The productivity of American workers grew at the fastest pace in two years during the July-September quarter, easing worries about overall inflation worsening, the Labor Department reported. It said productivity, a key aspect of rising living standards, rose at an annual rate of 4.7 percent. Labor costs fell by 1 percent.
The US held captured Al Qaeda suspects at two secret CIA prisons in Eastern Europe until last month, ABC News reported in the latest revelation on the issue that has taken Secretary of State Condoleezza Rice to the region. Citing current and former agents, ABC said the sites were shut down after the media exposed their existence.
A state judge dismissed a conspiracy charge against US Rep. Tom Delay (R) of Texas, but not his indictment for money- laundering. DeLay is charged with illegally funneling corporate donations to GOP candidates for the Texas legislature in 2002. The ruling means the case will move toward a trial next year and that DeLay cannot return to his position as House majority leader as long as the charge stands. Travis County District Attorney Ronnie Earl (D), who brought the indictments, has 15 days to appeal the ruling.
The discovery of two large pieces of the Titanic's hull on the Atlantic Ocean floor indicates the ship sank faster than previously thought, researchers said. An analysis showed that the bow and stern split after a section of the hull broke free. Researchers had believed that the ship broke into only two major pieces. The wreckage was located in 1985.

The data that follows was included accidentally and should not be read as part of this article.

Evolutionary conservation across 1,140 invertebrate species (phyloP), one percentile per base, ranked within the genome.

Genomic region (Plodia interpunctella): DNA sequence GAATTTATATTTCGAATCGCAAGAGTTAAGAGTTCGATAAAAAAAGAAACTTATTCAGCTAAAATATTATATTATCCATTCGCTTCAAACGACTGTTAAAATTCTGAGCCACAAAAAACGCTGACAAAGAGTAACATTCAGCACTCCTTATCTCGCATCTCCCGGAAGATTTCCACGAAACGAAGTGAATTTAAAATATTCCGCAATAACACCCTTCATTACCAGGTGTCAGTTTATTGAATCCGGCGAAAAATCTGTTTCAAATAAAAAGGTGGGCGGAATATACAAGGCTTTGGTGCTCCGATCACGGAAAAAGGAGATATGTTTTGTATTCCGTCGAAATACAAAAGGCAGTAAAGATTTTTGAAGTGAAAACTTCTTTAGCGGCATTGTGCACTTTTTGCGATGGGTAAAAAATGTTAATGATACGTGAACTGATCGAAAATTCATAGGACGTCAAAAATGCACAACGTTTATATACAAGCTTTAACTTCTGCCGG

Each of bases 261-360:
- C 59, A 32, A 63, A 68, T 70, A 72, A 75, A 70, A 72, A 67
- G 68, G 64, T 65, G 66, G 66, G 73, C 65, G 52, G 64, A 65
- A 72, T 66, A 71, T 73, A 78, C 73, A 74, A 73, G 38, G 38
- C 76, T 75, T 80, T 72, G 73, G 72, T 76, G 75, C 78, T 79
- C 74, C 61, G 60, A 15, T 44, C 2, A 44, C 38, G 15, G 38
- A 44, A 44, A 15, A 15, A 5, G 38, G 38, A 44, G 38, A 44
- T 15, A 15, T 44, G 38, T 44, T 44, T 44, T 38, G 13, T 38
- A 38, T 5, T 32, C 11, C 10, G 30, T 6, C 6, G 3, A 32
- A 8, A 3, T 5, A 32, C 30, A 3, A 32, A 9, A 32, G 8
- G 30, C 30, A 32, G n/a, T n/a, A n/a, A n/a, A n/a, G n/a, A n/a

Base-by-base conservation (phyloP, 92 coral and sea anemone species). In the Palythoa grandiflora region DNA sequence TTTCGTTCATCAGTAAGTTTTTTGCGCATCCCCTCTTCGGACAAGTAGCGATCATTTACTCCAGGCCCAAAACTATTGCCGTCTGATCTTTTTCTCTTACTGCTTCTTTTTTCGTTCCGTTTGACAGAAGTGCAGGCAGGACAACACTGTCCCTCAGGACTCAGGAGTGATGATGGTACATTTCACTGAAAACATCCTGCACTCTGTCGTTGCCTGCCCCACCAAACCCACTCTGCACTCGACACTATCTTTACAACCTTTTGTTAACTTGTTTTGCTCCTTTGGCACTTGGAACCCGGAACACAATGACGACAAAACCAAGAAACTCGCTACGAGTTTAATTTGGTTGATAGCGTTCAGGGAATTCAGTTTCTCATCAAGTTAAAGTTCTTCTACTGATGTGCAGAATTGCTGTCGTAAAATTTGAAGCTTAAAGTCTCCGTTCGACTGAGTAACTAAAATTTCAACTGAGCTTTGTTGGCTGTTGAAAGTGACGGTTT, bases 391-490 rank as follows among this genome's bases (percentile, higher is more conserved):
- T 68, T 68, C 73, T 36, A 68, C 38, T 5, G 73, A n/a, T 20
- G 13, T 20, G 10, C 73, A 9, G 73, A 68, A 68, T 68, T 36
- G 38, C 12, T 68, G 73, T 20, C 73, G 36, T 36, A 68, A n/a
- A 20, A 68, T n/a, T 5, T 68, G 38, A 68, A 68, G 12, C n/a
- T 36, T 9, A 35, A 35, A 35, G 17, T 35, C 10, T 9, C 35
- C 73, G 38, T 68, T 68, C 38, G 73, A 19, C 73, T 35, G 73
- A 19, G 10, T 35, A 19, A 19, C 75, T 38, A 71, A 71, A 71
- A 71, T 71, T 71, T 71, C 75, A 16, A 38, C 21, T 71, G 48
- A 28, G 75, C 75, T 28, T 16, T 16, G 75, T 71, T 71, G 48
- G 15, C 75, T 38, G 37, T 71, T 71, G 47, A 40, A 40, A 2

The American Civil Liberties Union sued former CIA Director George Tenet on behalf of Khaled el-Masri, a German who claims US agents abducted and tortured him in Afghanistan. The ACLU called it the first legal challenge of the "rendition" program, in which captured terror suspects are flown to foreign countries for interrogation.
Ohio's chief elections officer, Secretary of State Kenneth Blackwell (R), could no longer be responsible for counting votes or take an active role on ballot initiatives while simultaneously backing candidates for public office under changes to an election-reform bill made public Tuesday.
A panel of scientists recommended that TV characters who are especially popular with children should promote only healthy foods. The Institute of Medicine said TV strongly influences what children under 12 eat. Its research found that the food industry last year introduced almost 500 new products targeted to younger children - up from 52 a decade ago. But it also said evidence is limited as to whether TV advertising leads to obesity in children.